The Kraken and Ambush are Coast Guard certified and completely equipped for safety and comfort. These two hour cruises let you enjoy the migration of the California Gray Whale as well as many other marine mammals and birds, in unparalleled style. The cruises begin in the middle of December and continue through April and are available on both weekends and weekdays. Both individual and group reservations are accepted.
More Information about Whale Watching
The majestic and intelligent California Gray Whale is probably the best known of the great whales of the Northeastern Pacific and the species most frequently seen from the Trek II. They begin their annual Southbound trek in September, going from their feeding grounds off Alaska to the lagoons of Baja, where they mate and give birth. This 6,000 mile journey is one of the animal kingdom’s most impressive migrations and you can witness it right here off of Fort Bragg!
The majority of Southbound migrating Gray Whales leave the Bering Sea in groups somewhat segregated by age, sex and class. They swim along the North American Pacific coast during the months of December through February. Some whales do not complete the southbound migrations, instead remaining off the coasts of British Columbia, Washington, Oregon, or California. The number of animals in these “summering” populations appears to be increasing, along with the growth of the population at large (around 25,000 gray whales in the North Pacific as of 1996).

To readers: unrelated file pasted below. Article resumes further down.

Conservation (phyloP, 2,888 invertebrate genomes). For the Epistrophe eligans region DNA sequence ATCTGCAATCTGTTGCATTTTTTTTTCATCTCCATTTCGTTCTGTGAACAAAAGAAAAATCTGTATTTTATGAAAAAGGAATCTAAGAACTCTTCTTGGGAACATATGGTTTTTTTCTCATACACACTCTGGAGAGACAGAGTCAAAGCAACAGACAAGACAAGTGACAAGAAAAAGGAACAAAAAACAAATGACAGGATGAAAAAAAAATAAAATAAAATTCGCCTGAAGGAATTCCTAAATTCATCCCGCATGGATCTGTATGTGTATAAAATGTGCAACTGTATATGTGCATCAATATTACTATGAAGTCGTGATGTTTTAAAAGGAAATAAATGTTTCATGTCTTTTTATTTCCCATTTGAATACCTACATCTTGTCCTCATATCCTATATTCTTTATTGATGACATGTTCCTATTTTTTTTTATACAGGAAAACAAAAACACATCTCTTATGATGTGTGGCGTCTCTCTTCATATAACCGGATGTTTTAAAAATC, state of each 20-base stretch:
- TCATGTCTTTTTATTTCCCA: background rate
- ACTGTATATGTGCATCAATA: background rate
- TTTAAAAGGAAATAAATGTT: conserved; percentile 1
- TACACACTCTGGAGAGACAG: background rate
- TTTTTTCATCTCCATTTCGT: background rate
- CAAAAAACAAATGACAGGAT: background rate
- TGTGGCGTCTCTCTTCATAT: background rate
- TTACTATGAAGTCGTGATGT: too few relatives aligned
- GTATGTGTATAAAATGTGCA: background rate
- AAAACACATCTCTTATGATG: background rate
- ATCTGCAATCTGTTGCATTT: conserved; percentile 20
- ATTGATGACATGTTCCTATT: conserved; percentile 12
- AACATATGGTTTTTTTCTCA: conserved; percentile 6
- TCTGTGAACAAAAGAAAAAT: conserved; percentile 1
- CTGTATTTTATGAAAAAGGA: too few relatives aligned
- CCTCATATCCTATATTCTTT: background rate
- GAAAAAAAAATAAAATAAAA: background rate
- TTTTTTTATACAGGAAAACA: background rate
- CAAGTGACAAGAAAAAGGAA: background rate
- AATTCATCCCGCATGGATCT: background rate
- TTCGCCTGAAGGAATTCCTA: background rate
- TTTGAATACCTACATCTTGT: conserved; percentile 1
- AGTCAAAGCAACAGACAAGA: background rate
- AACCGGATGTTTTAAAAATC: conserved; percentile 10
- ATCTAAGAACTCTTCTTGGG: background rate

Most of the migrating whales remain close to the coast, in water less than 100 fathoms (about 600 feet) deep. It has long been believed that most gray whale offspring (calves) are born in Mexican waters in and near the lagoons. But more recent studies have revealed that a higher than expected number of calves are actually born during the southern migration, as far north as southern Oregon.
The Northward migration of Gray Whales, beginning as early as February and continues through May, occurs in two distinct waves or ‘pulses’. The earlier pulse includes a larger cross section of the whale population. The later, smaller pulse consists primarily of females and their calves.